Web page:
Not signed in (Sign In)

Vanilla 1.1.2 is a product of Lussumo. More Information: Documentation, Community Support.

    Many of those of us called dementia widows chose not to watch it. We've been there and done it.I did stream it this morning when I could fast forward.What are your feelings?
    • CommentAuthorbhv
    • CommentTimeApr 23rd 2018
    Hi bluedaze. I always smile when I see your name. Gosh I missed.the previews about 60 minutes. Good thing I didn't watch it live. I almost did that. I recorded it and will take a.look later.

    I keep having high hopes about some of these stories, but they always disappoint one way or another. They just don't seem to get it. They don't even seem to ask the difficult questions and certainly don't offer any solutions.

    But Hi there girlfriend. Hope you are doing well.
    Bonnie-I do peek in every once in a while. This site in its beginning saved my life and sanity. It's a shame it is just a shadow of its former self.
    • CommentAuthorAliM
    • CommentTimeApr 23rd 2018
    bluedaze, I pulled the 12 minute segment up and watched. I thought the reporter was humiliating Carol when he ask her if she remembered what a wristwatch was. He should have known with ALZ the memory is going, going, gone. It was helpful in pointing out that no matter what one says about never placing a loved one in a nursing home, the strong ex-cop husband changes his mind. Sad but true.
    • CommentTimeApr 23rd 2018
    I try to tell people to never ever say they will not ever place someone. We never know the future - how their disease will progress, how we will hold up or whatever will interfere - many just get angry at me.
    Charlotte is absolutely correct. Never, never, never promise anyone (a spouse, a parent, a disabled relative...whoever) that you will never place them. What you should tell them is that you will do everything in your power to assist them to have the best possible care and to keep them advocate for their wishes as much as you can.

    Remember that placing someone is still caring for them--just in a different way.
    • CommentAuthorpaulc
    • CommentTimeApr 24th 2018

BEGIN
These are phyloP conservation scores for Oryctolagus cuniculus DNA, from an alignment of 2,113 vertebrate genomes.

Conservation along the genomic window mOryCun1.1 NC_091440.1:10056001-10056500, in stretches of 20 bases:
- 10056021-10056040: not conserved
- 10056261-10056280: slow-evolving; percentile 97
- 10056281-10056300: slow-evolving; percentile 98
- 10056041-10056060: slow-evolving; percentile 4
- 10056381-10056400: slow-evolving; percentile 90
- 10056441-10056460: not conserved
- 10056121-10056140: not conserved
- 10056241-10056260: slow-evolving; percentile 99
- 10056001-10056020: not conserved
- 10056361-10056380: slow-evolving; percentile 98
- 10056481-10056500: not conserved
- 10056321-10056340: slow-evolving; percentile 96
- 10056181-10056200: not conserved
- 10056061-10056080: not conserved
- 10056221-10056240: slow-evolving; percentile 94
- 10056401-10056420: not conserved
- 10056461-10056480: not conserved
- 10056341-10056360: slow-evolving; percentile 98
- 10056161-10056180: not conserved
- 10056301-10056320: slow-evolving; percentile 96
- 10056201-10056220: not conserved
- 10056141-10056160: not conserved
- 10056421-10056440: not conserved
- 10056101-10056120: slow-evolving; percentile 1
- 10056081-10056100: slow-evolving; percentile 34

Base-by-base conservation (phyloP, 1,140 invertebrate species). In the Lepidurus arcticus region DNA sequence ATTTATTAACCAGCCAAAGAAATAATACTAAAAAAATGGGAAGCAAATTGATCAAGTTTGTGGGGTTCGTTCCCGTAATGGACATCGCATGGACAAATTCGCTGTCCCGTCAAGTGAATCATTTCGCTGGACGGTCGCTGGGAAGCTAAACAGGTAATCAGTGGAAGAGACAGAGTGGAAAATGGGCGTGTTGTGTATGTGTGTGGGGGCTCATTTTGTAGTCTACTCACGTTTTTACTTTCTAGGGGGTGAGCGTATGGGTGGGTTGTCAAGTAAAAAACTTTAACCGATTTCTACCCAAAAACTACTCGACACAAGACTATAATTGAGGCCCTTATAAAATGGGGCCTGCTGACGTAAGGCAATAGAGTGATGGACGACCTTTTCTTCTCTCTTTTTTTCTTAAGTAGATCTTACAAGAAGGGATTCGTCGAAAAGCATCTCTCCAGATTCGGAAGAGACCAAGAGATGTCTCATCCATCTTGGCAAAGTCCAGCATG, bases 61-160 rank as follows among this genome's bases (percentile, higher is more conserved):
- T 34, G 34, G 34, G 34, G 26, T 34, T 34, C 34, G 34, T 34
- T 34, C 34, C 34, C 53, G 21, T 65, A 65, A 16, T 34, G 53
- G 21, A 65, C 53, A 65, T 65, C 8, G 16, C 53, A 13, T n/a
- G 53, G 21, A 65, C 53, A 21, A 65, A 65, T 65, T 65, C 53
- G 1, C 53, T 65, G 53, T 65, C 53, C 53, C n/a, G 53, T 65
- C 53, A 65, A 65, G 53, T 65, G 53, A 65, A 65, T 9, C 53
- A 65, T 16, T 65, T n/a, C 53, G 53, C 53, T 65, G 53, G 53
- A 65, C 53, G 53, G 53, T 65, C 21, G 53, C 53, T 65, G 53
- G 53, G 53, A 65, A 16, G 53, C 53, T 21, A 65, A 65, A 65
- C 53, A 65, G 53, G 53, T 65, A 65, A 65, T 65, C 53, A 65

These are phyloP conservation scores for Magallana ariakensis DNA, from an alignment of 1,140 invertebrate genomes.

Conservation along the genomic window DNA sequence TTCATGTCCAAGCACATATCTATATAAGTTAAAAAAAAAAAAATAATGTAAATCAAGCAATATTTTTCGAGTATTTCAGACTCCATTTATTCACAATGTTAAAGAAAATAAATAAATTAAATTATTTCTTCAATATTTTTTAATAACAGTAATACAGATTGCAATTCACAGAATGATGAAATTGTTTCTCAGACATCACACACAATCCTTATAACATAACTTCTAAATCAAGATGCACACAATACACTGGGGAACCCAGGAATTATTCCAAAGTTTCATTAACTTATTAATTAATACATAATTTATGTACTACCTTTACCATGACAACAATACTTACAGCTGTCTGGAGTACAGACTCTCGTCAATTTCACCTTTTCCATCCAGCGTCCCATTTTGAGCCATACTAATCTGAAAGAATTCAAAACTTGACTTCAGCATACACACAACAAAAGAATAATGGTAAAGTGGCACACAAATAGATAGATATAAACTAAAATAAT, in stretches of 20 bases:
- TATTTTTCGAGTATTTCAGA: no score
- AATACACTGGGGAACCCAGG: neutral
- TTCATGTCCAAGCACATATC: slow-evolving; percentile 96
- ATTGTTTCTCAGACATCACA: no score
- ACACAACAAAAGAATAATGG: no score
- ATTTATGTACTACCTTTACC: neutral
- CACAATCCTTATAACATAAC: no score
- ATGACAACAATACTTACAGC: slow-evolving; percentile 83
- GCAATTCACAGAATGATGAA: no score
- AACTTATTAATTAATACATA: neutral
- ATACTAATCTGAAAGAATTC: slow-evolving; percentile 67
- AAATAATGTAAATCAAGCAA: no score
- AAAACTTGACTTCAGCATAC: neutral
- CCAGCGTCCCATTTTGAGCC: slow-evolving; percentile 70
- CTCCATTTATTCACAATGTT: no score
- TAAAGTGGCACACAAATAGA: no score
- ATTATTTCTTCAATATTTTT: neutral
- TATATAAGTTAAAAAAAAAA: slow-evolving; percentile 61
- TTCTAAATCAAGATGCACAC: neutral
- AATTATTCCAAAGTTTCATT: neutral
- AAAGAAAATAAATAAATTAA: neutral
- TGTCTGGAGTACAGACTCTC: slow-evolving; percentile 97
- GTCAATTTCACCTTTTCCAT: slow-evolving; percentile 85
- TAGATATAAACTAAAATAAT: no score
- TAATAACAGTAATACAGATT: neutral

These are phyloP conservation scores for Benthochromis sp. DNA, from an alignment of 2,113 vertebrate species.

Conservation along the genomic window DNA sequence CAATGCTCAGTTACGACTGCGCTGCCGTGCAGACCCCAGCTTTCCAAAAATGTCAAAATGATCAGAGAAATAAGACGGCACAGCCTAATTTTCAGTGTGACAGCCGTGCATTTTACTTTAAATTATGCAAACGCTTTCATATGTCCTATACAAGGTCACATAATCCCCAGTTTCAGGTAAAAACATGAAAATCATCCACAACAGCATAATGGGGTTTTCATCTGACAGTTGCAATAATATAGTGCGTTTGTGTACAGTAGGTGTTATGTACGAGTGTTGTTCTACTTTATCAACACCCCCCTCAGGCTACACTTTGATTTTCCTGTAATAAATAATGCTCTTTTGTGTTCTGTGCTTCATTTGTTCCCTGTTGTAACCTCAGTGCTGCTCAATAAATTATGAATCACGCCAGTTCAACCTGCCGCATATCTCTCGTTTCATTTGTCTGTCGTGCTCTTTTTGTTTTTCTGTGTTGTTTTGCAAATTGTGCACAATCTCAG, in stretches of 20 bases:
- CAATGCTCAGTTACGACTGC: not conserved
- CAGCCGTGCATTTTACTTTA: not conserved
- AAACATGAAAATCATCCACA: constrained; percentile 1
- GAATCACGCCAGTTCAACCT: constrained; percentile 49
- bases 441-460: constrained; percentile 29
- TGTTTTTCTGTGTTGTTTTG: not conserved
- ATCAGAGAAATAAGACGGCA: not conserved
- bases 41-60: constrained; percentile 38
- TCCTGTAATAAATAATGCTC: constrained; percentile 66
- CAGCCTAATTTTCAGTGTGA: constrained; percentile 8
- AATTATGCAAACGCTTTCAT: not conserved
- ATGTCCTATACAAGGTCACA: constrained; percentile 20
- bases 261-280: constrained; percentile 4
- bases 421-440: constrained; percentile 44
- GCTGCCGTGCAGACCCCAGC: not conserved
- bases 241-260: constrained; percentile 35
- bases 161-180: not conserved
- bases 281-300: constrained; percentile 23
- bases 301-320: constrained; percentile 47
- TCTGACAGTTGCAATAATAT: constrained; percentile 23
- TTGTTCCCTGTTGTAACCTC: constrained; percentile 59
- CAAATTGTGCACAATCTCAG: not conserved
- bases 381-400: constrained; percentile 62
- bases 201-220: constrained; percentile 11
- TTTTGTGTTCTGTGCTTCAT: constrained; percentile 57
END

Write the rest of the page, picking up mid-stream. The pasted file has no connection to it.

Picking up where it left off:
For those who didn't watch it here is the link. It is the last segment of the show.
    • CommentAuthorbhv
    • CommentTimeApr 24th 2018
    I watched last night after hb went to bed. Best story I have seen yet. No romanticizing, no warm and fuzzy claptrap. Alas, no solutions or recommendations.
    • CommentAuthorlindyloo*
    • CommentTimeApr 24th 2018
    You are right, bhv. It just showed what this disease does to both patient and caregiver. Does not try to soft pedal anything.
    • CommentAuthorJan K
    • CommentTimeApr 24th 2018
    This show was like a punch in the stomach. DH has been declining more rapidly lately, and this show pretty much killed the last of my denial of what this disease is ultimately going to do. I wish all the members of both our families would have to sit down and watch this. Maybe it would kick them out of denial, too. (Too bad the clip is so short. Having to watch 40 or 50 hours of their lives would be a lot more educational.)
    • CommentAuthorMitsou
    • CommentTime7 days ago
    Jan K – yes that was more than a punch in the stomach. I wish this show could be seen by many people so they could understand what a 24/7 caregiver goes through. The one thing that I understood well is that I am not the only one thinking to end it all, that after 11 years of care giving, alone, with no support, I just can’t stand much more. I looked on the internet and it said that more than 35% of caregivers think or have attempted to end their lives – I think it is more than that, because caregivers don’t want to talk about it.
    Mitsou, it's time to seek out that support. I'm sure others will be along with suggestions. Don't let Alzheimers get the both of you.